Abortion, like homosexuality, has gained acceptance in modern societies. Jones devotes a chapter, "Liberal Guilt Cookies" to this issue, taking as his launching pad two articles by Anna Quindlen--the one expressing guilt for not spending enough time with her kids, the other advocating a woman's right to abort a child. Pondering the paradox, Jones advances a rather credible thesis: "Supporters of abortion have often had abortions themselves. Political activism becomes a synthetic pain killer for pangs of conscience. It is to spiritual health what treating cancer with anesthesia would be to medicine" (p. 118).
Psychoanalysis, founded by Sigmund Freud and Carl Jung, stamps modernity like a trademark. Jones devotes his longest chapter to the two, arguing that Freud's probably incestuous affair and Jung's documented adulterous relationship clearly helped shape their rationalizing psychologies. Some of Freud's most significant theories--the Oedipus Complex, totemism, primitive sexual promiscuity--have absolutely no basis in historical or anthropological fact. In fact, "the oldest and ethnologically most primitive people . . . know nothing whatsoever of totemism, and in fact their religion has striking similarities to both Judaism and Christianity in that these people tend to be monotheistic and monogamous, and even refer to God as 'Our Father'" (p. 181).
Jung, fascinated by the occult and in many ways profoundly gnostic, sought to separate his "spiritual" or "religious" interests from his very physical 40 year liaison with Toni Wolff. "Like Simon Magus, its founder, and like Jung, its best-known exponent in the twentieth century, Gnosticism wants to have the benefits of Christianity without paying the moral price Christianity exacts" (p. 203).
Basically Jones indulges in ad hominem attacks, much like Paul Johnson' Intellectuals. Obviously an immoral intellectual can in fact do good intellectual work. But all too often, as Jones argues, there may be a hidden agenda in the theories of many modern intellectuals. To the extent they sought to rationalize their own behavior, to justify unrestrained sexual lust, their intellectual integrity may be compromised. Degenerate Moderns enables us to place biographically-rooted question marks around the work of modernity's architects.
36 of 41 people found the following review helpful
5.0 out of 5 stars Extremely insightful analysis of what ails "Modernity" 9 Jan. 1999
By A Customer - Published on Amazon.com
Format: Paperback
I bought and read this book in pre-Monica 1994, and it was an eye-opener. He basically offers a coherent theory for the amazing disparities between the private behavior and thought, and public behavior and thought, of the shapers of "Modernity" and which was revealed in Paul Johnson's "Intellectuals." Much of his analysis revolves around the two ultimate alternatives in the intellectual life: "either one conforms desire to the truth or one conforms truth to desire." Some of the chapter titles characterize what this book is about: "Samoa Lost: Margaret Mead, Cultural Relativism, and the Guilty Imagination"..."Stanley and Jane's Excellent Adventure: Or, Why Politically Correct Professors Hate Western Civilization"..."Sigmund and Minna and Carl and Sabina: The Birth of Psychoanalysis out of the Personal Lives of Its Founders." I'd strongly recommend this book to anyone trying to understand the deterioration in the traditional norms and values of Western Civilization, or what has been called the "culture war."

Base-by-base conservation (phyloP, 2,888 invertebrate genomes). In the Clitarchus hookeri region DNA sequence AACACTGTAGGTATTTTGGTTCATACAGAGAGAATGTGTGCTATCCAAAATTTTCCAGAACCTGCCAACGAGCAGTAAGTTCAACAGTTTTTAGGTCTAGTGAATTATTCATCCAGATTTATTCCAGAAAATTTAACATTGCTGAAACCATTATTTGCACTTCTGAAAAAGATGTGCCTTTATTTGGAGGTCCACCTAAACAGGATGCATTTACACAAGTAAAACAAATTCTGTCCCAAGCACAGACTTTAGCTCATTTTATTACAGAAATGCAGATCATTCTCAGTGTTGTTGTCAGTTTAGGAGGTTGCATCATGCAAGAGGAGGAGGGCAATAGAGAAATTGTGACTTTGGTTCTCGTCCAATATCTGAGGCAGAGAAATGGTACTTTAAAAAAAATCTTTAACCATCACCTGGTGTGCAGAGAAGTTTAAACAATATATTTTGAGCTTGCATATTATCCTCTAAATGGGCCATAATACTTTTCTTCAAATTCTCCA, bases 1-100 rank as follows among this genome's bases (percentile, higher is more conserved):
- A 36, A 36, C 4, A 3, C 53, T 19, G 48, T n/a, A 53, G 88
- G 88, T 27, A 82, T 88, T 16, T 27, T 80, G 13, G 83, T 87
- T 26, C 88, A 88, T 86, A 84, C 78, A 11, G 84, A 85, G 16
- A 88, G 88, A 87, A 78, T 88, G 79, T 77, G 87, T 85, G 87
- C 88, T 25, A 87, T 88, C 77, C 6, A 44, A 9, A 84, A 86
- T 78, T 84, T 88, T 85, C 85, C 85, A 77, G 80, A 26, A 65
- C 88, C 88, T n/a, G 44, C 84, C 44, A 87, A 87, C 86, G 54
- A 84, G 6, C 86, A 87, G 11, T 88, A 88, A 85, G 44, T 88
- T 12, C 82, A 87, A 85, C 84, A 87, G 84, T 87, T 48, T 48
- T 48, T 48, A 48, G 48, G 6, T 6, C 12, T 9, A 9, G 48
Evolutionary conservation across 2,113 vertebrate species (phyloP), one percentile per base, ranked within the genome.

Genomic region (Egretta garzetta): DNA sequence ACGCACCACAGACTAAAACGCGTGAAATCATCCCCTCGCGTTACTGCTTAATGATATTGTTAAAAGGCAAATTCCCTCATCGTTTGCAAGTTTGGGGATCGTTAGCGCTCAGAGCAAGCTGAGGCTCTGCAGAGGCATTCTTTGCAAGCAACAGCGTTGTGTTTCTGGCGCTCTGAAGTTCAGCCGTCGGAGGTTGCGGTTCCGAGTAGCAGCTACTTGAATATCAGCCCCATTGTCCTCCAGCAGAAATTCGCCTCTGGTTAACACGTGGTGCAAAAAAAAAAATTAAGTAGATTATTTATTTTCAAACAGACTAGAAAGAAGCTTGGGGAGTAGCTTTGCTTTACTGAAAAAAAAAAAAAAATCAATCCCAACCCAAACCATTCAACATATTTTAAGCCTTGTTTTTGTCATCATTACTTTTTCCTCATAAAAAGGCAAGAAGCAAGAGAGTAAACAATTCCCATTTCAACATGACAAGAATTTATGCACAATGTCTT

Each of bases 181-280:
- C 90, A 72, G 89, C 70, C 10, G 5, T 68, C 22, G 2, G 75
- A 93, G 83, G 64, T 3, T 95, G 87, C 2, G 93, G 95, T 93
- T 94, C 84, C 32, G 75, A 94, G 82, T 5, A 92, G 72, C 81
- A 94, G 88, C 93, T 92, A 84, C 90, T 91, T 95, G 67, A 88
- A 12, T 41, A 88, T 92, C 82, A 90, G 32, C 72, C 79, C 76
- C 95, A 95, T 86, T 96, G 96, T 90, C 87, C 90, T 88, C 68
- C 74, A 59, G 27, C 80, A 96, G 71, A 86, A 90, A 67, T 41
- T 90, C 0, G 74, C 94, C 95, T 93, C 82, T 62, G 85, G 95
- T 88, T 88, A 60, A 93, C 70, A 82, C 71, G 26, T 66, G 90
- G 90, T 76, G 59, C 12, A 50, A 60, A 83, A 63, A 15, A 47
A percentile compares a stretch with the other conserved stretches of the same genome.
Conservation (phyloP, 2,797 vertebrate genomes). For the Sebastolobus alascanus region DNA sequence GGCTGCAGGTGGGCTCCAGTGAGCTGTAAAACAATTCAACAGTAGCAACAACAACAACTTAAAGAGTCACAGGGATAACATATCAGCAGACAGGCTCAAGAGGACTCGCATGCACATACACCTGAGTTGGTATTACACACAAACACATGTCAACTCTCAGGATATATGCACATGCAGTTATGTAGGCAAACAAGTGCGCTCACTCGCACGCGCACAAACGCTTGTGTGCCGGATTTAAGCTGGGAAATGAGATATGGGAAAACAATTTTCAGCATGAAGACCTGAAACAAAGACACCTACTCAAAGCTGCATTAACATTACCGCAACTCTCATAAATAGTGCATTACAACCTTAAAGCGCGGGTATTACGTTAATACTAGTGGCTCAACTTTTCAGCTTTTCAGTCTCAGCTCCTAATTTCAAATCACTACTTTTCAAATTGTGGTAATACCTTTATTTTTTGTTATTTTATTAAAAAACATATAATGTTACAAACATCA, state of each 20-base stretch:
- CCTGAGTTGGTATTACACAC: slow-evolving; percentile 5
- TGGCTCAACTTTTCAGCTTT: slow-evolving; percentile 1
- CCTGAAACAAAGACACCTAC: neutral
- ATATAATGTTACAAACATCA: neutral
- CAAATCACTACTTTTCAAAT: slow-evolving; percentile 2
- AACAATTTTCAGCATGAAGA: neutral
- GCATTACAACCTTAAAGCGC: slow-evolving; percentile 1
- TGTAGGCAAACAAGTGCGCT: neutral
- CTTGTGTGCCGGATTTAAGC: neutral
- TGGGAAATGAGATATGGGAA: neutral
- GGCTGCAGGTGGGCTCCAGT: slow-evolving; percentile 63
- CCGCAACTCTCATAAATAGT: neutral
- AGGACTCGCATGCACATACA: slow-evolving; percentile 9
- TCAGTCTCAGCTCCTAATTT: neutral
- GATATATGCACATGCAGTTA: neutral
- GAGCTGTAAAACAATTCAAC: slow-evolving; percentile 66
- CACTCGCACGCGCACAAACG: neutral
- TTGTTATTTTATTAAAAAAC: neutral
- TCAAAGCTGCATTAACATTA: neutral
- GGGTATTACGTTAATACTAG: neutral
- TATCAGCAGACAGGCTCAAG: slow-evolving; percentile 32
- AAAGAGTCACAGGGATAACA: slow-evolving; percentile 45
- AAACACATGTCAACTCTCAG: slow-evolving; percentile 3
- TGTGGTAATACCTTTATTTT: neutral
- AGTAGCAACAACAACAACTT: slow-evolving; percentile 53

31 of 36 people found the following review helpful
5.0 out of 5 stars Exposing Modernism and its Lies - a superbly written expose' 13 Aug. 2002
By JC Canevari - Published on Amazon.com
Format: Paperback
I will not go on attempting to explain how excellent E. Michael Jones' books are. Read them for yourself - and understand that his writing style and thought provoking content are above anything out there that speaks to the current culture "war" and the decline of Western Civilization. His work is detailed, poignant and sincere. I recommend this, and all of his writings to anyone who wishes to see beyond the standard set of garbage that is taught about modern culture and its wonders.
29 of 37 people found the following review helpful
5.0 out of 5 stars Required reading for anyone who practices Psychology. 29 Jun. 1999
By A Customer - Published on Amazon.com
Format: Paperback
This book is truely one of the greatest books written in the 20th century. Anyone who reads this book with an open heart will understand that he is responsible for his behavior. This book changed my life, forcing me to confront my own sinfulness. Jones explains more about human behavior in this one little book than all of the psychologists of the 20th century combined.
17 of 22 people found the following review helpful
4.0 out of 5 stars Recommended (Albeit With Reservations) 6 Jan. 2002
By A Customer - Published on Amazon.com
Format: Paperback Verified Purchase
E. Michael Jones is erudite, expresses himself elegantly, and makes a powerful case for "Modernity as Rationalized Sexual Misbehavior". Can modernity be boiled down to this, and only this, however? I think not (which is not to imply that modernity possesses any saving graces; my contempt for this calamitous creed is at least as great as Mr. Jones'). The author's idee fixe is most explicit in his unpersuasive chapter on Picasso. According to Mr. Jones [pp.142-143], "Picasso's mutilations of the female body bespeak the modern version of human sacrifice; they presage simultaneously in a visual way the concentration camp, the abortion clinic, and the pornographic film, and may well have helped pave the way for all three." Mr. Jones' contention that there is a direct cause-and-effect nexus between Picasso's more savage depictions (and rejections) of the human and, say, abortion clinics is manifest monomania.
The bottom line? Mr. Jones is right; just not as right as he thinks he is.